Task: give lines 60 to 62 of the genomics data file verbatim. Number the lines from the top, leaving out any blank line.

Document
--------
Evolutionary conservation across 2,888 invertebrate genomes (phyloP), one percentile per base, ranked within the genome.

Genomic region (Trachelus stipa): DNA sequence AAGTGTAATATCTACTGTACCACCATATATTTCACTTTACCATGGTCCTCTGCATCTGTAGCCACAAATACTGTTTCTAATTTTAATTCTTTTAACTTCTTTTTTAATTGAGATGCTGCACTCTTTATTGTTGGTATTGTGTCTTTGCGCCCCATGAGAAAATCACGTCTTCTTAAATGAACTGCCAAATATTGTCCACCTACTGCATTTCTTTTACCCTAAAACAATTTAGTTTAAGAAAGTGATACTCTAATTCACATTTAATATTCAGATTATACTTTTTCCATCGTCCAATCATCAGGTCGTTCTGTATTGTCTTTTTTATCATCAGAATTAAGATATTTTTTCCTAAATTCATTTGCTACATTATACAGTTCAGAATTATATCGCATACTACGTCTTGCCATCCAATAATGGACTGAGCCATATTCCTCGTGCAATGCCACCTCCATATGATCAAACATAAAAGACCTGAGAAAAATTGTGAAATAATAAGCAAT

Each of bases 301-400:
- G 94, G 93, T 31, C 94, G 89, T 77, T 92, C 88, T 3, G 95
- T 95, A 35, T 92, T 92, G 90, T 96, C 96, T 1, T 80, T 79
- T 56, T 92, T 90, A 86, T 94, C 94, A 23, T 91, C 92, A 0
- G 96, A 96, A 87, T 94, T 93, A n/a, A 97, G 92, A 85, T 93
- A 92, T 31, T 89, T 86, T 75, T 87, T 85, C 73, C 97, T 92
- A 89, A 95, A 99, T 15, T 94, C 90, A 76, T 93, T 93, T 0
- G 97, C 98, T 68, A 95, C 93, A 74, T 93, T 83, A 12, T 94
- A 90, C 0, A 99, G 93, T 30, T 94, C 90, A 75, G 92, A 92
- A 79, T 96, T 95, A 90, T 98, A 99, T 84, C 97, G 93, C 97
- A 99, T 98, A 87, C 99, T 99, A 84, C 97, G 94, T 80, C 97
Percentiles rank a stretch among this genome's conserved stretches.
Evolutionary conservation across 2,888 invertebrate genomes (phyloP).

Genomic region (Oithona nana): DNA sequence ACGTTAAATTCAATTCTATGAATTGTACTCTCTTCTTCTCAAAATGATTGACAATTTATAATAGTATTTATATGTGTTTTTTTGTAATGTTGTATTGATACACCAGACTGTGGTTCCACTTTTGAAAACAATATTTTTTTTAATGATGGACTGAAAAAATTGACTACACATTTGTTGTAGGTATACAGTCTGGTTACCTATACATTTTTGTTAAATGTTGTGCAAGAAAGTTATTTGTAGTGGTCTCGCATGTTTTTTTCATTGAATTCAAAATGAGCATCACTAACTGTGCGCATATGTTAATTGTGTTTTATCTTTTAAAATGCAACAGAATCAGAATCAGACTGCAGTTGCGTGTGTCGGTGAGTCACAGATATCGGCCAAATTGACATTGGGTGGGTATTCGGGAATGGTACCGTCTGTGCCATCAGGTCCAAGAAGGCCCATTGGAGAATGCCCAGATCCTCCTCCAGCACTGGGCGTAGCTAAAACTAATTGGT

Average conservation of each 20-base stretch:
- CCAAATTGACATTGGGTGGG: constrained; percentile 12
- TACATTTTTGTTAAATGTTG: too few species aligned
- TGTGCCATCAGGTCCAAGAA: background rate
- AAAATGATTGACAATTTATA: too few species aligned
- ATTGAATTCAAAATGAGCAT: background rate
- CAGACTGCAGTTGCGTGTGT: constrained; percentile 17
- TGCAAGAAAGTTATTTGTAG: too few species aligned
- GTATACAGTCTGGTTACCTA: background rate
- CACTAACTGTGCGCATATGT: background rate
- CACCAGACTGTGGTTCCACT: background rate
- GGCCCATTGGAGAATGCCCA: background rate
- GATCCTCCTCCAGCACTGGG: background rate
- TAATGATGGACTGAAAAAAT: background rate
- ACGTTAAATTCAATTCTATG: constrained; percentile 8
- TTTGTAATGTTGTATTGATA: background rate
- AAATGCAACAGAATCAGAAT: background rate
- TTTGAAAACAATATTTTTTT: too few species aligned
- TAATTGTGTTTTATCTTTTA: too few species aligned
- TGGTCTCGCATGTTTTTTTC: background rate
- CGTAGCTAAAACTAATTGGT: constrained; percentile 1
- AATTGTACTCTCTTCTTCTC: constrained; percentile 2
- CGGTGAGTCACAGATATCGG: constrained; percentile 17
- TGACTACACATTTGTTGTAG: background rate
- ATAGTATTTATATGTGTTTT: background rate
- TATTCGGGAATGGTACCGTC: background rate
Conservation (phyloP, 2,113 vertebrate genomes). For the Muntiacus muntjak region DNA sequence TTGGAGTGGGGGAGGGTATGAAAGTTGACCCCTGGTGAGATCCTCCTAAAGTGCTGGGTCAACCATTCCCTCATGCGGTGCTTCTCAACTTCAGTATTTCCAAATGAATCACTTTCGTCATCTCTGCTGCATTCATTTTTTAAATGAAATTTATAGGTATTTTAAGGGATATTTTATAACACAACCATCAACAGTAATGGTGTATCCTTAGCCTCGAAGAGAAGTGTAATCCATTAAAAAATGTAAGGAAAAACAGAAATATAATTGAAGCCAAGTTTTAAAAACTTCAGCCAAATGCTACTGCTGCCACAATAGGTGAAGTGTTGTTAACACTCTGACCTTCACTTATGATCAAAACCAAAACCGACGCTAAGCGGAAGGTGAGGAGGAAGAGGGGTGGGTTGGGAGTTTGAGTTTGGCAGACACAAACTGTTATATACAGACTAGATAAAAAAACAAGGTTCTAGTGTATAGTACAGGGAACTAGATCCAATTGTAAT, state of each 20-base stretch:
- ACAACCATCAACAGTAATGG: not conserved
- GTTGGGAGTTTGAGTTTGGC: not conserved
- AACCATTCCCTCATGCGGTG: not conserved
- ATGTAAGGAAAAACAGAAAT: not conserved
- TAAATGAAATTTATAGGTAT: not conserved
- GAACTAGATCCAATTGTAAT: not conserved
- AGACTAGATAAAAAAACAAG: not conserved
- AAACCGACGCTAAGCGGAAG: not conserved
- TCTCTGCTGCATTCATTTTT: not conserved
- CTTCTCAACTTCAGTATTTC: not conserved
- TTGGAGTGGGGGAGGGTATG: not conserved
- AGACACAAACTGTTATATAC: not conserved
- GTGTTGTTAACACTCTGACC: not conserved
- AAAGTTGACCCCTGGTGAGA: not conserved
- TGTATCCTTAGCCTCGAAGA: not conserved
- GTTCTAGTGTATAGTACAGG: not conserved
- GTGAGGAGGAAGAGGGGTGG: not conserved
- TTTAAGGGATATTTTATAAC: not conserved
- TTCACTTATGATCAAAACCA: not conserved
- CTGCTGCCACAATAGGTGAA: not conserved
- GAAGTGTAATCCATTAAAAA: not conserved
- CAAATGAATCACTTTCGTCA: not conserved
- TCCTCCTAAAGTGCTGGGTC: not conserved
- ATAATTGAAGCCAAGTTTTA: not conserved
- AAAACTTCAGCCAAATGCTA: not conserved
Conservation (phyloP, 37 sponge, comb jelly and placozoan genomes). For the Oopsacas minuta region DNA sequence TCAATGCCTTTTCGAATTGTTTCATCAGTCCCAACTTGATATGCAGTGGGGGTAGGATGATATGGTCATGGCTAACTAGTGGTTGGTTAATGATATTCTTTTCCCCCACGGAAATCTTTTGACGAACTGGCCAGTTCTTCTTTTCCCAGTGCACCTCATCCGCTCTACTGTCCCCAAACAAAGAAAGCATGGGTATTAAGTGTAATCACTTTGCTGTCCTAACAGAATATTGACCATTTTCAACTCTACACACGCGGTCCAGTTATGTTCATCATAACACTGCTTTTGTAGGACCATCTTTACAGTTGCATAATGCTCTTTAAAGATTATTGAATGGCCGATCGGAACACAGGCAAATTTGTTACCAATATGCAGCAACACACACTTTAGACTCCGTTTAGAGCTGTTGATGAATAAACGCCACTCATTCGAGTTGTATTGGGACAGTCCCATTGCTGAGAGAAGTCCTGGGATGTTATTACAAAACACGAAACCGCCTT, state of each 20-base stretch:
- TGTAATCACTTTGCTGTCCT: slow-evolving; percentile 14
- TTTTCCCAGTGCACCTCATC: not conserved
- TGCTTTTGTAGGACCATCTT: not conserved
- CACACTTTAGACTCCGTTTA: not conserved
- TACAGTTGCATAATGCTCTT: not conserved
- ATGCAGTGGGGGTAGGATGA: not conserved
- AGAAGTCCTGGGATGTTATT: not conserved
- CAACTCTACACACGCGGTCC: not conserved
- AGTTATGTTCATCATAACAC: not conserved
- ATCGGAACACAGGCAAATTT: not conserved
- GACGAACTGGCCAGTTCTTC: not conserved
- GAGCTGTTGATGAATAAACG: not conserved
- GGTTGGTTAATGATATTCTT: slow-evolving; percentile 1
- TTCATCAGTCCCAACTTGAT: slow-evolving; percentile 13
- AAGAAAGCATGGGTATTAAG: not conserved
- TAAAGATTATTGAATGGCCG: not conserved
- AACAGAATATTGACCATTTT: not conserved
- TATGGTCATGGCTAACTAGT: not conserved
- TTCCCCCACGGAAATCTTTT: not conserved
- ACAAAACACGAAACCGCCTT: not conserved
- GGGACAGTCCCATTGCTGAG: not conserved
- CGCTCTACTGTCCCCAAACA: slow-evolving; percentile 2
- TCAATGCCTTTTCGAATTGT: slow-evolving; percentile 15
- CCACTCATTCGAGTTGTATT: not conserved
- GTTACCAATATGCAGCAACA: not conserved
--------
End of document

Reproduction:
- GTGAGGAGGAAGAGGGGTGG: not conserved
- TTTAAGGGATATTTTATAAC: not conserved
- TTCACTTATGATCAAAACCA: not conserved